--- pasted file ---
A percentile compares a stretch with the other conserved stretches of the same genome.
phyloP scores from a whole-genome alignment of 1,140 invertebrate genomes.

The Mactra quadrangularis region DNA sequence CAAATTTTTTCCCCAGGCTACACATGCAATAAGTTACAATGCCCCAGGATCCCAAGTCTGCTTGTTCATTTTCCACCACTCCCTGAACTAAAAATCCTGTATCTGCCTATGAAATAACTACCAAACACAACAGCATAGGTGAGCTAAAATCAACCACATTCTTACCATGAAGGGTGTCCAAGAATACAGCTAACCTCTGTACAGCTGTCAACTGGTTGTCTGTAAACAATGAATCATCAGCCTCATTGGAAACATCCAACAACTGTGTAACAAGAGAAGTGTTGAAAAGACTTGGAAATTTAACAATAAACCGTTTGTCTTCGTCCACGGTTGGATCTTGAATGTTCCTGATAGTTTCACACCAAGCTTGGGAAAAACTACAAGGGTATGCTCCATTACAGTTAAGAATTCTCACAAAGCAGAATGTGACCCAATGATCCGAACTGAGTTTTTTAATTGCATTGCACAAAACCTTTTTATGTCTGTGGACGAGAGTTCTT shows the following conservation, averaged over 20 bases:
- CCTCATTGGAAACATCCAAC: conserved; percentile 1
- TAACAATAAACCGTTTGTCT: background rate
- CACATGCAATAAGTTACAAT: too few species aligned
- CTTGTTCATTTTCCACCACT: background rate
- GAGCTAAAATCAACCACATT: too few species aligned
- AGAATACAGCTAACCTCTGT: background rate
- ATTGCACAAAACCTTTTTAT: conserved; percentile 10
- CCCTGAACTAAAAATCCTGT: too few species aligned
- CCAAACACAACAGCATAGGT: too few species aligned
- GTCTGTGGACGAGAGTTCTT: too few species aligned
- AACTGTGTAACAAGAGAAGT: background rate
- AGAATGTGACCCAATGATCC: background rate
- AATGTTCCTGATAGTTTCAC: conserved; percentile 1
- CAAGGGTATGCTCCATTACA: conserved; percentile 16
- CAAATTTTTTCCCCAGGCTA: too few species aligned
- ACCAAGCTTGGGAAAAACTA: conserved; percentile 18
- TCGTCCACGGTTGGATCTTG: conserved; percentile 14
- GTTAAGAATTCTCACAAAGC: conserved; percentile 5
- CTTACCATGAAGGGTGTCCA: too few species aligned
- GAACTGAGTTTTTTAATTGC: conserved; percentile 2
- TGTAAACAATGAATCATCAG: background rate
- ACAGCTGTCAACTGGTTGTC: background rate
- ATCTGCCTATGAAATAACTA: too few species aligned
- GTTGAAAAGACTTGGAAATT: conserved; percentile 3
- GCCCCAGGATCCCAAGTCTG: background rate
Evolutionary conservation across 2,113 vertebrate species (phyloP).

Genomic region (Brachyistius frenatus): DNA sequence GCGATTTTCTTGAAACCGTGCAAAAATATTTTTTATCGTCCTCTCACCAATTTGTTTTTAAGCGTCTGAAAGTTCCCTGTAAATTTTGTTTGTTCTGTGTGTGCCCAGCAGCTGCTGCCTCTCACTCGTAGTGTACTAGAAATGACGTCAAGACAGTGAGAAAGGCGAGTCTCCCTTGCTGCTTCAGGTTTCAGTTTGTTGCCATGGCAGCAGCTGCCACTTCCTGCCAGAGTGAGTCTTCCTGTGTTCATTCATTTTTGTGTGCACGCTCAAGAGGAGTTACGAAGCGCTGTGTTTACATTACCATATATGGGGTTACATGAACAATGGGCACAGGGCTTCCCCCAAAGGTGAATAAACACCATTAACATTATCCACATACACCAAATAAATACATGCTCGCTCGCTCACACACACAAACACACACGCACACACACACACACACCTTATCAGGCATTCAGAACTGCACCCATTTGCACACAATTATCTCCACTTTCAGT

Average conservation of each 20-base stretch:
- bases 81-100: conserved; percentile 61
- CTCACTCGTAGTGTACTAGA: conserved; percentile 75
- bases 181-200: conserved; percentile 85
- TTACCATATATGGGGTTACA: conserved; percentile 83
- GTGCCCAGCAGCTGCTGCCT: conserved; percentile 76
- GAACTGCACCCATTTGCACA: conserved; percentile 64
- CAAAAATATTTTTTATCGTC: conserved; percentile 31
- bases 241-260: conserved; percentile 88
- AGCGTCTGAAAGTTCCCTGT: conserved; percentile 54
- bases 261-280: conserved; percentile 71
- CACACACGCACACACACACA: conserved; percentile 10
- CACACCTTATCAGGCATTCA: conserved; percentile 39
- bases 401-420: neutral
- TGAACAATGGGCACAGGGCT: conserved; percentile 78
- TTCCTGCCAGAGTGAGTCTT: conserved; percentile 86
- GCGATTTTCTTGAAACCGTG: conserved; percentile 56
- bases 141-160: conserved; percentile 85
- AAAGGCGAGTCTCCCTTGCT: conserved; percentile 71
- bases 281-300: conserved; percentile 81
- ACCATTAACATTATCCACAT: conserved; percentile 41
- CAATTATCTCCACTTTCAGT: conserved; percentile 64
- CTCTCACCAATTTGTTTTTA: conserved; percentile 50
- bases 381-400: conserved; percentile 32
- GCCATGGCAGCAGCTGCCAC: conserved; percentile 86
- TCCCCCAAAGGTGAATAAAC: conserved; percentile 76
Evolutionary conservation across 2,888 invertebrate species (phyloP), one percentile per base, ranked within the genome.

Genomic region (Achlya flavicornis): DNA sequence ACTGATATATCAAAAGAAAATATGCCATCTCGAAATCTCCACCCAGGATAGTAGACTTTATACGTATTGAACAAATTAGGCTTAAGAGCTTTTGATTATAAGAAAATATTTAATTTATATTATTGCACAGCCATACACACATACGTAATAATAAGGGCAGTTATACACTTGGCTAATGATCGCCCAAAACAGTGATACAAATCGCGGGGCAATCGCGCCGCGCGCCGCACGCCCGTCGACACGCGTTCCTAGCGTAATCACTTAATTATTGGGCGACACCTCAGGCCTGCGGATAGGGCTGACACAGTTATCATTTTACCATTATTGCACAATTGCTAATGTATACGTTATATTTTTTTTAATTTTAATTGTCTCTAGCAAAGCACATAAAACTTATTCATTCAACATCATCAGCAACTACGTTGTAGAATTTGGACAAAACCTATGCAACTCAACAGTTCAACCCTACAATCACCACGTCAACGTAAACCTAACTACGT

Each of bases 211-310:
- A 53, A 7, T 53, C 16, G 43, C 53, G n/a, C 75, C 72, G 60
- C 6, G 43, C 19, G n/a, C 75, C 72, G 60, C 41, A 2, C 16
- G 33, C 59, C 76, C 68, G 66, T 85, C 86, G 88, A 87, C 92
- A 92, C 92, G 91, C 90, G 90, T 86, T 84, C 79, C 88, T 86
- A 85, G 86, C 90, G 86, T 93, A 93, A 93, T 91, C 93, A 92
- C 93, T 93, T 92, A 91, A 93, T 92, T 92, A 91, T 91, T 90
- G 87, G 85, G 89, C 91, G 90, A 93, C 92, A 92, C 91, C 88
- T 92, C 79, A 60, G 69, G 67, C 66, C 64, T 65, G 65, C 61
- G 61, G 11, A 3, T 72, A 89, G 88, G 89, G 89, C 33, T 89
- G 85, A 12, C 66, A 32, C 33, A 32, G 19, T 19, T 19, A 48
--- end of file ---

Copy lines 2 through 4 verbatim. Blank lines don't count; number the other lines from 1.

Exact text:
phyloP scores from a whole-genome alignment of 1,140 invertebrate genomes.

The Mactra quadrangularis region DNA sequence CAAATTTTTTCCCCAGGCTACACATGCAATAAGTTACAATGCCCCAGGATCCCAAGTCTGCTTGTTCATTTTCCACCACTCCCTGAACTAAAAATCCTGTATCTGCCTATGAAATAACTACCAAACACAACAGCATAGGTGAGCTAAAATCAACCACATTCTTACCATGAAGGGTGTCCAAGAATACAGCTAACCTCTGTACAGCTGTCAACTGGTTGTCTGTAAACAATGAATCATCAGCCTCATTGGAAACATCCAACAACTGTGTAACAAGAGAAGTGTTGAAAAGACTTGGAAATTTAACAATAAACCGTTTGTCTTCGTCCACGGTTGGATCTTGAATGTTCCTGATAGTTTCACACCAAGCTTGGGAAAAACTACAAGGGTATGCTCCATTACAGTTAAGAATTCTCACAAAGCAGAATGTGACCCAATGATCCGAACTGAGTTTTTTAATTGCATTGCACAAAACCTTTTTATGTCTGTGGACGAGAGTTCTT shows the following conservation, averaged over 20 bases:
- CCTCATTGGAAACATCCAAC: conserved; percentile 1